# If BigDecimal is not used properly, the boss's loss will still be deducted from your salary

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We have basically formed a common sense that we need to use BigDecimal instead of others where money is needed, and we all know that floating-point variables will lose precision when calculating.

So, do you know that BigDecimal also loses precision? Is there anything worth exploring behind the use of BigDecimal? Today, let me tell you, know what it is, and know why it is.

Here is a code:

``````System.out.println(0.05 + 0.01);
System.out.println(1.0 - 0.42);
System.out.println(4.015 * 100);
System.out.println(123.3 / 100);  ``````

Output:
0.060000000000000005
0.5800000000000001
401.49999999999994
1.2329999999999999

You can see that when floating-point calculation is carried out in Java, there will be the problem of losing precision. Then if we calculate the price of goods, there will be problems.
It is likely that we have 0.06 yuan in hand, but we can't buy a 0.05 yuan and a 0.01 yuan commodity.

Because as shown above, the sum of the two of them is 0.060000000000000005.

This is undoubtedly a very serious problem, especially when the concurrent amount of e-commerce websites goes up, the problem will be huge. This may result in the inability to place an order or problems with the reconciliation. So next we can use the BigDecimal class in Java to solve this kind of problem.

Popularize:
The precision of float in Java is 6-7 significant digits. The precision of double is 15-16 bits.

API
Constructor:

```Constructor description
BigDecimal(int) creates an object with the integer value specified by the parameter.
BigDecimal(double) creates an object with a double value specified by the parameter.
BigDecimal(long) creates an object with a long integer value specified by the parameter.
BigDecimal(String) creates an object with a string value specified by the parameter.```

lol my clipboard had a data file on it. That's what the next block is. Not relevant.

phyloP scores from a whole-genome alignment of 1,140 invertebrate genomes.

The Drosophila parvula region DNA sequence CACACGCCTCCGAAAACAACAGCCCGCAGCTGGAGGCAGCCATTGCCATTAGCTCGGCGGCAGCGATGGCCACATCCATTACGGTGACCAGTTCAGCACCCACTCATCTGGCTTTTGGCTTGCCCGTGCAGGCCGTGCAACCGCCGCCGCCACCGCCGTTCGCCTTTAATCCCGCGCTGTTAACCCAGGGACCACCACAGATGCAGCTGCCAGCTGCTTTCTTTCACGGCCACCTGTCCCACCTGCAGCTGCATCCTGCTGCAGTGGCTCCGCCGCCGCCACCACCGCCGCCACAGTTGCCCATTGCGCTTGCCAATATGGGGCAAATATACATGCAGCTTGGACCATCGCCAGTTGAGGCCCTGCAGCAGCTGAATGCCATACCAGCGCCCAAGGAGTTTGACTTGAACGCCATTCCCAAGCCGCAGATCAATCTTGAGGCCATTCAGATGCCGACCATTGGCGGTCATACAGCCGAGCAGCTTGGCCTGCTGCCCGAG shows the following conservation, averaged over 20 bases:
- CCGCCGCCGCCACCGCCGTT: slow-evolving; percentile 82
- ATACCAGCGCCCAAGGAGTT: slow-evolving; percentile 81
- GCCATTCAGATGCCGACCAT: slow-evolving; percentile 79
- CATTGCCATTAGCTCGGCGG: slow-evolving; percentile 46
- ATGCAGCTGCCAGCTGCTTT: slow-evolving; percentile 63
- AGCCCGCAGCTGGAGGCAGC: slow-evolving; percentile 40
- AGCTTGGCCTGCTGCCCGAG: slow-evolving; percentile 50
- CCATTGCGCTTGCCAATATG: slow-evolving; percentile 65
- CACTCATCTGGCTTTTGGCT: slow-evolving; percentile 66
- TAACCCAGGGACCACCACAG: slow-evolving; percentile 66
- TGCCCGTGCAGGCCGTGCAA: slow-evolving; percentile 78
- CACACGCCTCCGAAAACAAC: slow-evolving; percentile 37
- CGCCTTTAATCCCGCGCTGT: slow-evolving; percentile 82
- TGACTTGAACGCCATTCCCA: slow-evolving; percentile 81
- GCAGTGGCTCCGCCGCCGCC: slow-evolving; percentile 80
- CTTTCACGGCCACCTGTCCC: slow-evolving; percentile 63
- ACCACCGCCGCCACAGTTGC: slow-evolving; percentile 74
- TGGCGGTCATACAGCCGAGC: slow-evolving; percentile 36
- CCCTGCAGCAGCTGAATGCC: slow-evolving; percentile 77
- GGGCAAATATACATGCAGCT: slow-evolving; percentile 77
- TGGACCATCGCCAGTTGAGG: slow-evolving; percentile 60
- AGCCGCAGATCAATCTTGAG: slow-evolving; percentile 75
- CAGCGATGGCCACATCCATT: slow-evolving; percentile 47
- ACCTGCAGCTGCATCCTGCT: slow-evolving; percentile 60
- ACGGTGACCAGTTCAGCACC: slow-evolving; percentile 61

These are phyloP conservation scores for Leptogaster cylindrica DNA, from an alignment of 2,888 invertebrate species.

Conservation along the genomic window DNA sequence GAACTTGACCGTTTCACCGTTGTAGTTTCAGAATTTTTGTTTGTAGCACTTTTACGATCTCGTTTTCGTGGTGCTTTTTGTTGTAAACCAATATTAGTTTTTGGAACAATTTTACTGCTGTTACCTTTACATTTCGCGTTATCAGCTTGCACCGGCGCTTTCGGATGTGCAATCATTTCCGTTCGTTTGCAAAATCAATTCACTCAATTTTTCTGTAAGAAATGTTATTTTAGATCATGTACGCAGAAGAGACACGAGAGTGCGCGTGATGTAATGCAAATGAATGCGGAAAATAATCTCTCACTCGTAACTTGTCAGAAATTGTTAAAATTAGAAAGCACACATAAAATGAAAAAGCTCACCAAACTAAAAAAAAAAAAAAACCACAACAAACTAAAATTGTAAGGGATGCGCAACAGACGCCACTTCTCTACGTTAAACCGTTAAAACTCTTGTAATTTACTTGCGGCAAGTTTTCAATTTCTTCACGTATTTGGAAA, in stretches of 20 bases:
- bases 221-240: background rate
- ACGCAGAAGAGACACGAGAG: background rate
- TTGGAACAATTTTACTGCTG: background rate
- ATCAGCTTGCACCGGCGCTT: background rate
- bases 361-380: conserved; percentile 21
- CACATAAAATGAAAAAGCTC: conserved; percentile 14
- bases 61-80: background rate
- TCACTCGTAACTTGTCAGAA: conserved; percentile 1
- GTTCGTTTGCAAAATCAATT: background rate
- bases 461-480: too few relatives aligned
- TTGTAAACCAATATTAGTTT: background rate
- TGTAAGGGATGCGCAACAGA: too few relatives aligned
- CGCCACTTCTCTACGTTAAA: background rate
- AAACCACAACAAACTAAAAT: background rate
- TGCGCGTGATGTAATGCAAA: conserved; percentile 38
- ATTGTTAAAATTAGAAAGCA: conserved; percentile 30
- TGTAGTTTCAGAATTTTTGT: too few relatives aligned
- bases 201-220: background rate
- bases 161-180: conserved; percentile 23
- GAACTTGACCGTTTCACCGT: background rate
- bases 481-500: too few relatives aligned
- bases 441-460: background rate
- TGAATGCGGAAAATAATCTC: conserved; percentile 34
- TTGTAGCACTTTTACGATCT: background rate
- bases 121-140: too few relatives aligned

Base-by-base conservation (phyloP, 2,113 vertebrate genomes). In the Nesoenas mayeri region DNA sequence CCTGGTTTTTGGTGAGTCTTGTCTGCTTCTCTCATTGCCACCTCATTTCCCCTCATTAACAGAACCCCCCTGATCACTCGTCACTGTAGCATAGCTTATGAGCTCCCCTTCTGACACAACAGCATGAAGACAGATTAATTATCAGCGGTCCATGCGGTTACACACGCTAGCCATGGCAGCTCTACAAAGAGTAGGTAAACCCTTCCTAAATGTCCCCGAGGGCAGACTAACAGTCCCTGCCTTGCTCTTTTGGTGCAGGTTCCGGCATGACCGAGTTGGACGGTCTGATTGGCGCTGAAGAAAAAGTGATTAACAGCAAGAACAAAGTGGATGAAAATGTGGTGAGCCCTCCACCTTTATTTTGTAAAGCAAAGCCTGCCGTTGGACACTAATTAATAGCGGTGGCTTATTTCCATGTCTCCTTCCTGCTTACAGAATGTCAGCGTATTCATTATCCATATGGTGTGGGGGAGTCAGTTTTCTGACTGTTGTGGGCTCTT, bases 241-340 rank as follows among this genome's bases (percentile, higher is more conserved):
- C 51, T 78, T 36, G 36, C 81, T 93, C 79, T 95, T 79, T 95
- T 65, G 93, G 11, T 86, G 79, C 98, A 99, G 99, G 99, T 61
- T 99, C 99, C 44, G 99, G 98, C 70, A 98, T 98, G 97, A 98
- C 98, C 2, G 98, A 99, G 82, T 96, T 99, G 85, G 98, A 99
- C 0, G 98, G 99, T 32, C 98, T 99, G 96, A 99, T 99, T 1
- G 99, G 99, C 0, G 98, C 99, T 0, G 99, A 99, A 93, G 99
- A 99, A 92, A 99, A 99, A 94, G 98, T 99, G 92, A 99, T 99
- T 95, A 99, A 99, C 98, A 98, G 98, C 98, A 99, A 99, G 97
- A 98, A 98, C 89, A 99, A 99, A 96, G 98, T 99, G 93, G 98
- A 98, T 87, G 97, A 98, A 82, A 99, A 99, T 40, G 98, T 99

Function:

```Method description
Add (BigDecimal) adds the values in the BigDecimal object and returns the object.
Subtract (BigDecimal) the value in the BigDecimal object is subtracted, and then the object is returned.
Multiply (BigDecimal) the value in the BigDecimal object is multiplied, and then the object is returned.
Divide (BigDecimal) divides the values in the BigDecimal object and returns the object.
toString() converts the value of the BigDecimal object to a string.
doubleValue() returns the value in the BigDecimal object as a double.
floatValue() returns the value in the BigDecimal object as a single precision.
longValue() returns the value in the BigDecimal object as a long integer.
intValue() returns the value in the BigDecimal object as an integer.```

Due to the general numerical type, for example, double can not accurately represent more than 16 digits.

BigDecimal precision is also lost

When we use BigDecimal, it makes sense to use its BigDecimal(String) constructor to create objects. Other problems, such as BigDecimal b = new BigDecimal(1), still cause the loss of precision. The following code:

``````BigDecimal a = new BigDecimal(1.01);
BigDecimal b = new BigDecimal(1.02);
BigDecimal c = new BigDecimal("1.01");
BigDecimal d = new BigDecimal("1.02");

Output:
2.0300000000000000266453525910037569701671600341796875
2.03

It can be seen that the loss of precision of BigDecimal is more obvious. However, the variable using BigDecimal(String) constructor of BigDecimal does not have this problem during the operation.

The reason lies in the principle of computer composition. Their coding determines such a result.

long can store exactly 19 digits, while double can only store 16 digits.

Because double has exp bits, it can store more than 16 digits, but at the cost of low-level imprecision. If you need more than 19 digits of accurate storage, you must use BigInteger to save, which will certainly sacrifice some performance.